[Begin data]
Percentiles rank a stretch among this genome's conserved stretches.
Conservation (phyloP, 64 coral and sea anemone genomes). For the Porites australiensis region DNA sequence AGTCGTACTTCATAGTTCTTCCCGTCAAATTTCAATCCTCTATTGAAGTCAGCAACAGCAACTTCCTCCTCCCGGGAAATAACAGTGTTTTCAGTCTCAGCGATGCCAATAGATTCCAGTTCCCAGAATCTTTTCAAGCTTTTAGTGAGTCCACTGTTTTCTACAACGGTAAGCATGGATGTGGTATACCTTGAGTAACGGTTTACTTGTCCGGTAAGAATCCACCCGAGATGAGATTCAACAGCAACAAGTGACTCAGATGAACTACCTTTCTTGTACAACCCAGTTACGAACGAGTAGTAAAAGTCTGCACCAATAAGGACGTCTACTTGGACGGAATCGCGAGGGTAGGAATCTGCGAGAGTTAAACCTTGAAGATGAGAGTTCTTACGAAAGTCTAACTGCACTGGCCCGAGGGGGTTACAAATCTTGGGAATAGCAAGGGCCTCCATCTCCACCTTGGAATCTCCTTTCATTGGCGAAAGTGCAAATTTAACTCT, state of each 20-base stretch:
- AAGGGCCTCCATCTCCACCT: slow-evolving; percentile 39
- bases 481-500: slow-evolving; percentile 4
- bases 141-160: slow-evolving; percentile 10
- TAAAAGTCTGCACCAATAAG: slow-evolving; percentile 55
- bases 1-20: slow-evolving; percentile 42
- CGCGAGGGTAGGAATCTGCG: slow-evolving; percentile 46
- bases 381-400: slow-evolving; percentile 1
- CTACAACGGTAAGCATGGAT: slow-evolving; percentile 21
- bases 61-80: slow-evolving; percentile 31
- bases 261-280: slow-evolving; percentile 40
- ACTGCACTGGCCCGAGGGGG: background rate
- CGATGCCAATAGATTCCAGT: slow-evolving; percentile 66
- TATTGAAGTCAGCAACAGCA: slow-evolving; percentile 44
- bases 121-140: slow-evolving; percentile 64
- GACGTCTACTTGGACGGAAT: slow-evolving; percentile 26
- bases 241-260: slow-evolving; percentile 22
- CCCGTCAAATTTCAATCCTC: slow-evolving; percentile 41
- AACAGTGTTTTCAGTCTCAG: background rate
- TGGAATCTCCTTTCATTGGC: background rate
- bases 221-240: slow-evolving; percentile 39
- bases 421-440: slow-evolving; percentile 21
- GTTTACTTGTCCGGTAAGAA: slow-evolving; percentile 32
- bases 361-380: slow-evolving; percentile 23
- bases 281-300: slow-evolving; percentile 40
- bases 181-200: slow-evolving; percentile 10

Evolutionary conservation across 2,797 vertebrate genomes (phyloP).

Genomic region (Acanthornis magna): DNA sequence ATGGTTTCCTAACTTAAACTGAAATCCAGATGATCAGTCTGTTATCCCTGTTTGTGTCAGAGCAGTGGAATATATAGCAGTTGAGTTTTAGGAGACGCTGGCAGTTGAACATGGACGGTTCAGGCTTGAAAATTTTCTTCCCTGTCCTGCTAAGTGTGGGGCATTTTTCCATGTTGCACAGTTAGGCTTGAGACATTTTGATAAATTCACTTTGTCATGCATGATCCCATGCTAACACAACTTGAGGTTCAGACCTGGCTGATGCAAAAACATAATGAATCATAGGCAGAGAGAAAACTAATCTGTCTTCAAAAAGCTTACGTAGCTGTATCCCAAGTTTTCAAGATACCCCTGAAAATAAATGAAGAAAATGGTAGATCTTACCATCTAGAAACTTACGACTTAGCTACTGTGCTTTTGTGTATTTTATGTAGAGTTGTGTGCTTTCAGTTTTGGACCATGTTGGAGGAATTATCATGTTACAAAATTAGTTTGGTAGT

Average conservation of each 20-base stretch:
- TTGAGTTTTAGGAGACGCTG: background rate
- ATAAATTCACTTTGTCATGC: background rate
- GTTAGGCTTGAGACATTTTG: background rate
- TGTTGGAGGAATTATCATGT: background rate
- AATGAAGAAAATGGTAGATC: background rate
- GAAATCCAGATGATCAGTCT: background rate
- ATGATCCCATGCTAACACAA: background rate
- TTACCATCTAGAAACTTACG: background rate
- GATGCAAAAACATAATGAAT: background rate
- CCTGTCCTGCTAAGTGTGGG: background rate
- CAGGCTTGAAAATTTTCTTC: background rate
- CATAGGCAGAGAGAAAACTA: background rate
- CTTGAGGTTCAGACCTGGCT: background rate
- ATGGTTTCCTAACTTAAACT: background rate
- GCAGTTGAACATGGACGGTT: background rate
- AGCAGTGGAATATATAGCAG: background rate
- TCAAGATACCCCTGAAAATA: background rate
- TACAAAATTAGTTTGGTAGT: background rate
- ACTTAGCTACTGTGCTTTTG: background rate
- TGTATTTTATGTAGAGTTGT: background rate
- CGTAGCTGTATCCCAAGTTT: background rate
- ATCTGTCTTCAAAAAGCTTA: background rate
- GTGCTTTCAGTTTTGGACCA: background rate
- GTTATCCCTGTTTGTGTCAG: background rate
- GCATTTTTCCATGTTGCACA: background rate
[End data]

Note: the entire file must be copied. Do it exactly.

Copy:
Percentiles rank a stretch among this genome's conserved stretches.
Conservation (phyloP, 64 coral and sea anemone genomes). For the Porites australiensis region DNA sequence AGTCGTACTTCATAGTTCTTCCCGTCAAATTTCAATCCTCTATTGAAGTCAGCAACAGCAACTTCCTCCTCCCGGGAAATAACAGTGTTTTCAGTCTCAGCGATGCCAATAGATTCCAGTTCCCAGAATCTTTTCAAGCTTTTAGTGAGTCCACTGTTTTCTACAACGGTAAGCATGGATGTGGTATACCTTGAGTAACGGTTTACTTGTCCGGTAAGAATCCACCCGAGATGAGATTCAACAGCAACAAGTGACTCAGATGAACTACCTTTCTTGTACAACCCAGTTACGAACGAGTAGTAAAAGTCTGCACCAATAAGGACGTCTACTTGGACGGAATCGCGAGGGTAGGAATCTGCGAGAGTTAAACCTTGAAGATGAGAGTTCTTACGAAAGTCTAACTGCACTGGCCCGAGGGGGTTACAAATCTTGGGAATAGCAAGGGCCTCCATCTCCACCTTGGAATCTCCTTTCATTGGCGAAAGTGCAAATTTAACTCT, state of each 20-base stretch:
- AAGGGCCTCCATCTCCACCT: slow-evolving; percentile 39
- bases 481-500: slow-evolving; percentile 4
- bases 141-160: slow-evolving; percentile 10
- TAAAAGTCTGCACCAATAAG: slow-evolving; percentile 55
- bases 1-20: slow-evolving; percentile 42
- CGCGAGGGTAGGAATCTGCG: slow-evolving; percentile 46
- bases 381-400: slow-evolving; percentile 1
- CTACAACGGTAAGCATGGAT: slow-evolving; percentile 21
- bases 61-80: slow-evolving; percentile 31
- bases 261-280: slow-evolving; percentile 40
- ACTGCACTGGCCCGAGGGGG: background rate
- CGATGCCAATAGATTCCAGT: slow-evolving; percentile 66
- TATTGAAGTCAGCAACAGCA: slow-evolving; percentile 44
- bases 121-140: slow-evolving; percentile 64
- GACGTCTACTTGGACGGAAT: slow-evolving; percentile 26
- bases 241-260: slow-evolving; percentile 22
- CCCGTCAAATTTCAATCCTC: slow-evolving; percentile 41
- AACAGTGTTTTCAGTCTCAG: background rate
- TGGAATCTCCTTTCATTGGC: background rate
- bases 221-240: slow-evolving; percentile 39
- bases 421-440: slow-evolving; percentile 21
- GTTTACTTGTCCGGTAAGAA: slow-evolving; percentile 32
- bases 361-380: slow-evolving; percentile 23
- bases 281-300: slow-evolving; percentile 40
- bases 181-200: slow-evolving; percentile 10

Evolutionary conservation across 2,797 vertebrate genomes (phyloP).

Genomic region (Acanthornis magna): DNA sequence ATGGTTTCCTAACTTAAACTGAAATCCAGATGATCAGTCTGTTATCCCTGTTTGTGTCAGAGCAGTGGAATATATAGCAGTTGAGTTTTAGGAGACGCTGGCAGTTGAACATGGACGGTTCAGGCTTGAAAATTTTCTTCCCTGTCCTGCTAAGTGTGGGGCATTTTTCCATGTTGCACAGTTAGGCTTGAGACATTTTGATAAATTCACTTTGTCATGCATGATCCCATGCTAACACAACTTGAGGTTCAGACCTGGCTGATGCAAAAACATAATGAATCATAGGCAGAGAGAAAACTAATCTGTCTTCAAAAAGCTTACGTAGCTGTATCCCAAGTTTTCAAGATACCCCTGAAAATAAATGAAGAAAATGGTAGATCTTACCATCTAGAAACTTACGACTTAGCTACTGTGCTTTTGTGTATTTTATGTAGAGTTGTGTGCTTTCAGTTTTGGACCATGTTGGAGGAATTATCATGTTACAAAATTAGTTTGGTAGT

Average conservation of each 20-base stretch:
- TTGAGTTTTAGGAGACGCTG: background rate
- ATAAATTCACTTTGTCATGC: background rate
- GTTAGGCTTGAGACATTTTG: background rate
- TGTTGGAGGAATTATCATGT: background rate
- AATGAAGAAAATGGTAGATC: background rate
- GAAATCCAGATGATCAGTCT: background rate
- ATGATCCCATGCTAACACAA: background rate
- TTACCATCTAGAAACTTACG: background rate
- GATGCAAAAACATAATGAAT: background rate
- CCTGTCCTGCTAAGTGTGGG: background rate
- CAGGCTTGAAAATTTTCTTC: background rate
- CATAGGCAGAGAGAAAACTA: background rate
- CTTGAGGTTCAGACCTGGCT: background rate
- ATGGTTTCCTAACTTAAACT: background rate
- GCAGTTGAACATGGACGGTT: background rate
- AGCAGTGGAATATATAGCAG: background rate
- TCAAGATACCCCTGAAAATA: background rate
- TACAAAATTAGTTTGGTAGT: background rate
- ACTTAGCTACTGTGCTTTTG: background rate
- TGTATTTTATGTAGAGTTGT: background rate
- CGTAGCTGTATCCCAAGTTT: background rate
- ATCTGTCTTCAAAAAGCTTA: background rate
- GTGCTTTCAGTTTTGGACCA: background rate
- GTTATCCCTGTTTGTGTCAG: background rate
- GCATTTTTCCATGTTGCACA: background rate